Sundress Reads: Review of Everybody’s Favorite Hoe & Then Some

The book cover for Everybody's Favorite Hoe & Then Some. The background includes pink sunset clouds in the top right corner. In the bottom left corner sits a picture of a full moon. Layered over top is an astronaut. a pigeon, a stack of numbered JENGA blocks, and a retro-style razor. On top of the clouds floats two condom packets, one red, and one dark navy. An illustrated pomegranate sits in the top left corner.

“I think I am ready for a rim job” (Vine 1)—the opening line slams into readers. Jade Vine (it/its) pulls no punches in Everybody’s Favorite Hoe & Then Some (Ginger Bug Press, 2023). On the surface, both the title of the collection and the introductory stanzas can be viewed as salacious and intentionally inappropriate. Western societal norms have historically framed sex, especially queer love and sensuality, as taboo, dirty, and heretical. Vine, a queer, transgender/agender anarchist, aims to disrupt the status quo and embrace love, sex, and fluidity through its writings.

Everybody’s Favorite Hoe & Then Some goes beyond presenting the notions of kinky intimacies. It examines the human condition in the way of comfortability and real, tangible tenderness. In the same opening poem, “hmu for anal play regular play plain old loving,” the speaker reflects on the pure love and happiness of their relationship. The relationship, the bond, is deeper than sexual pursuits. It’s about closeness and the expectation of simple intimacy between people in love.  

Sex, in this context, is a vessel for love. No matter how sex-positive Generation Z presents itself, the undercurrents of judgment and shame still flow through our conversations. This generation is still petrified of thoughts of sex. We cower away from them until they nestle behind our ribcage as a festering hurt. The way sex is communicated in our lives leaves room for humiliation. But, as Vine asserts, there is nothing perverse about love, as long as it is expressed safely and consensually. 

Vine isn’t afraid of rawness. Vine loves unabashedly and without shame. It writes with a cadence stemming from unfiltered consciousness. The traditional narrative structure is abandoned for an effusive way of expression. The collection is reminiscent of a FaceTime call with a close friend rather than a poet miles away from the audience. Reading this book means stepping inside of Vine’s mind and, instead of intruding, you are welcomed into its innermost thoughts. 

Everybody’s Favorite Hoe & Then Some is not just a stream of randomized thoughts or the mechanisms of a sex-obsessed author. There’s relatability in its quick pace, which mimics racing thoughts and the gathering of sensibilities. The book conveys a passion that most people are afraid to articulate, yet exists inside of all of us: romantic, sexual, or, an artistic and fraying blend of both. Vine leaves the audience to decide.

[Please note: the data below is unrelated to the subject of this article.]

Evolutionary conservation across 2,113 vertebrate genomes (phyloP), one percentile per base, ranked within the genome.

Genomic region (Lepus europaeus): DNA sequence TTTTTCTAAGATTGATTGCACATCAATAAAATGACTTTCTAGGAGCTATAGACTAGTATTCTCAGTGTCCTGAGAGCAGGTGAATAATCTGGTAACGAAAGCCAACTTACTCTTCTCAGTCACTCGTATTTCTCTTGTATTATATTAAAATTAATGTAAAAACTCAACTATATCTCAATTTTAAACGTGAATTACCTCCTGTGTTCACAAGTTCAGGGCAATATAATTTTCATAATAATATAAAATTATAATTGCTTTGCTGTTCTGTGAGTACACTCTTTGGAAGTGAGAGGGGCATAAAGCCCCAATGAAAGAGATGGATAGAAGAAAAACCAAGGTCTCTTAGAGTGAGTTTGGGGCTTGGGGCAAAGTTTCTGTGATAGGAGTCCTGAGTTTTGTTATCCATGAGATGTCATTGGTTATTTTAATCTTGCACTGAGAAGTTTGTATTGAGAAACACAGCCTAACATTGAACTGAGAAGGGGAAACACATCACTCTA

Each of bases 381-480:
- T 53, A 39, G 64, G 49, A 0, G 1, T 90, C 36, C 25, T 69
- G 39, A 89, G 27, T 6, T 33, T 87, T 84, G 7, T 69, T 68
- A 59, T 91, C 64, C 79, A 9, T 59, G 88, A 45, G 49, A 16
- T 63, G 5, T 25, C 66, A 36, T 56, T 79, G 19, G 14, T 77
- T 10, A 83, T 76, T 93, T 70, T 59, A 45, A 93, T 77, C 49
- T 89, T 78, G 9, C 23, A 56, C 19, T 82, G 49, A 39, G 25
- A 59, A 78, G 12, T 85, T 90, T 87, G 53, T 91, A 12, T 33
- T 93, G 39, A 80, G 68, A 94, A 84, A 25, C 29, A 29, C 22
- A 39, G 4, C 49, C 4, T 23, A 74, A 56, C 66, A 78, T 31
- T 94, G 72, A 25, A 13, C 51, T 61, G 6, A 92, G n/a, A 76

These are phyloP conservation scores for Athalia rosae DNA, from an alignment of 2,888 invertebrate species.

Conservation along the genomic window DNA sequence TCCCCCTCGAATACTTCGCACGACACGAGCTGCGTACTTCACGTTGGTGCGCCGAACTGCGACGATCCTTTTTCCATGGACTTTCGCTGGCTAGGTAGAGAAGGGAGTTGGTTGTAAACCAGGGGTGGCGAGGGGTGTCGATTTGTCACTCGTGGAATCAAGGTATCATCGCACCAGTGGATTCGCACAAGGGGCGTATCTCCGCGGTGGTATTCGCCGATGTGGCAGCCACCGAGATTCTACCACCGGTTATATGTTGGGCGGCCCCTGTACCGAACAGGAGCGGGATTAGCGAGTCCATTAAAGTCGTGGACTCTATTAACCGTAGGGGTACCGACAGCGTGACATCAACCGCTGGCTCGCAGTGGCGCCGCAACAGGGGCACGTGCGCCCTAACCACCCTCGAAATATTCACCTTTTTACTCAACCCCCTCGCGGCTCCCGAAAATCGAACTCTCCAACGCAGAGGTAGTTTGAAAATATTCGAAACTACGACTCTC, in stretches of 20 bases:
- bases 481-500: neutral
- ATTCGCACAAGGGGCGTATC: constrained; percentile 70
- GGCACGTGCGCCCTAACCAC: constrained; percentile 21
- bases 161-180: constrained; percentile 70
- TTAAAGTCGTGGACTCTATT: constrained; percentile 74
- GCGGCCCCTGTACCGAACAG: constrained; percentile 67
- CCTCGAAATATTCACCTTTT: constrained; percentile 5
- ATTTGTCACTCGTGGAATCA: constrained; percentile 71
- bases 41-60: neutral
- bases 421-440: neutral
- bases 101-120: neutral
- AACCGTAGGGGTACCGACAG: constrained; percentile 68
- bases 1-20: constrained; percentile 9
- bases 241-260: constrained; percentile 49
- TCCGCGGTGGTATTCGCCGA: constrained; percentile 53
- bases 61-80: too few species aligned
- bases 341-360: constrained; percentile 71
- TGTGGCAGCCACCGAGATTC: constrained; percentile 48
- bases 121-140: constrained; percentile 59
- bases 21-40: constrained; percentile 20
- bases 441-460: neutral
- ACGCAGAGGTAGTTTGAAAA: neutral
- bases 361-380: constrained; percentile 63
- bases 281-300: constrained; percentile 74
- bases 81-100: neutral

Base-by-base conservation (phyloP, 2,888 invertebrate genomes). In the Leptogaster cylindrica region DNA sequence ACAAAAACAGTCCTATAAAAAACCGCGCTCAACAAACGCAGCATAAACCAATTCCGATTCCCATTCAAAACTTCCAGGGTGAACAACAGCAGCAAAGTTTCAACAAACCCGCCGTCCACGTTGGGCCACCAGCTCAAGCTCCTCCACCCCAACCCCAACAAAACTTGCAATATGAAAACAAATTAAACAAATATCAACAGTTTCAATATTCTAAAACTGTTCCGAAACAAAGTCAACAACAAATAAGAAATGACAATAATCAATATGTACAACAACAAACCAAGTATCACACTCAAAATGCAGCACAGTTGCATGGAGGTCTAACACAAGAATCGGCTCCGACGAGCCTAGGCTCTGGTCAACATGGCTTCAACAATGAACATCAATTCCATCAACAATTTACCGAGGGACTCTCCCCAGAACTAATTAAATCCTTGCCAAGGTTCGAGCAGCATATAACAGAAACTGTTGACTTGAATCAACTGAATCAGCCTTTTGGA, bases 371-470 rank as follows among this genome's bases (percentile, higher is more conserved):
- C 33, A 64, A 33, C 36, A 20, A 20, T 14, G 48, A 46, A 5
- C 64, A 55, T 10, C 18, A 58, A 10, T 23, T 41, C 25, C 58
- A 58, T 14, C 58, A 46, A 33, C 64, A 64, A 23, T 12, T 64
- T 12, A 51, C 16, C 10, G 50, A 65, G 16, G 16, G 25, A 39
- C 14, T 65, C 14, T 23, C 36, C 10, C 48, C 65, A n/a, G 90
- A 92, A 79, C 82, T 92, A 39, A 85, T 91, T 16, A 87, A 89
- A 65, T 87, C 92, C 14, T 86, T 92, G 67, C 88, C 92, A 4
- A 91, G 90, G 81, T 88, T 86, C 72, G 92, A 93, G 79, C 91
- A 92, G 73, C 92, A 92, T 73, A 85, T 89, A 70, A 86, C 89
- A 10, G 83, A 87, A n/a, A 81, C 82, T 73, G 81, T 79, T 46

In “everybody is my love interest and i’m interested,” the reader is forced into a sense of isolation. The speaker can only yearn from afar, yielding their emotions to another person across the room. They imagine an entire life together, carve out a space in the universe for them and this other person to exist freely and entirely. Vine writes:

“i let the oranges full with their disgusting pulp fall where they fall

  i catch persimmons & ur glance in the break time 

when you look away i admire ur shadow’s form so burly and so fragile

  it could break if i stepped on it”  (Vine 1-4).

It has become their thoughts. They’re reminded of their time of longing, of vying for the attention of someone so close they felt galaxies away. It’s lust. It’s love. It’s the freedom that comes with imagination. They live out their entire life with this person in a matter of seconds. 

Moreover, Vine collects snippets of humanity in its poems. Love is all-consuming. It sears you from the inside out, leaving not even a husk behind. Vine encapsulates longing, loss, and a sense of desperation in its work. The overwhelming desire to belong to someone. As an equal. As a lover.  

“oh god, i accidentally cut my pussy trying to shave it” introduces a new kind of melancholy. There’s solitude from inside the speaker’s body. Vine writes: 

“my lashes don’t curl up the way my toes do

  every boy i have brought home smelled like cigarettes & borrowed time

  all my beautiful dresses are borrowed from my more beautiful mother” (Vine 7-9).

No doubt this is a genderqueer/trans allegory, which I acknowledge I am ill-equipped to effectively comment on. How they interact with the world and themselves is revealed through longer lines, replacing the rushing motions of their mind.

Everybody’s Favorite Hoe & Then Some follows a speaker through the dizzying tale of lust and love, and what it feels like to be completely entranced and bewitched. Vine’s poetry is brazen in its queerness and kinkiness. Love should not be hidden behind hushed whispers and critical glances. Queer love should be celebrated in the public eye.

Everybody’s Favorite Hoe & Then Some is available for pre-order from Ginger Bug Press

K Slade (she/her) is a Black gothic and speculative fiction writer pursuing a BS in Digital Journalism and a Japanese minor at Appalachian State University. She currently serves as Visual Managing Editor for The Appalachian, her collegiate newspaper, and specializes in multimedia journalism. Horror media deeply inspired her love for the craft and in the future, K wants to write a script for a horror game. After undergrad, she hopes to move to New York and pursue an MFA in Creative Writing. 


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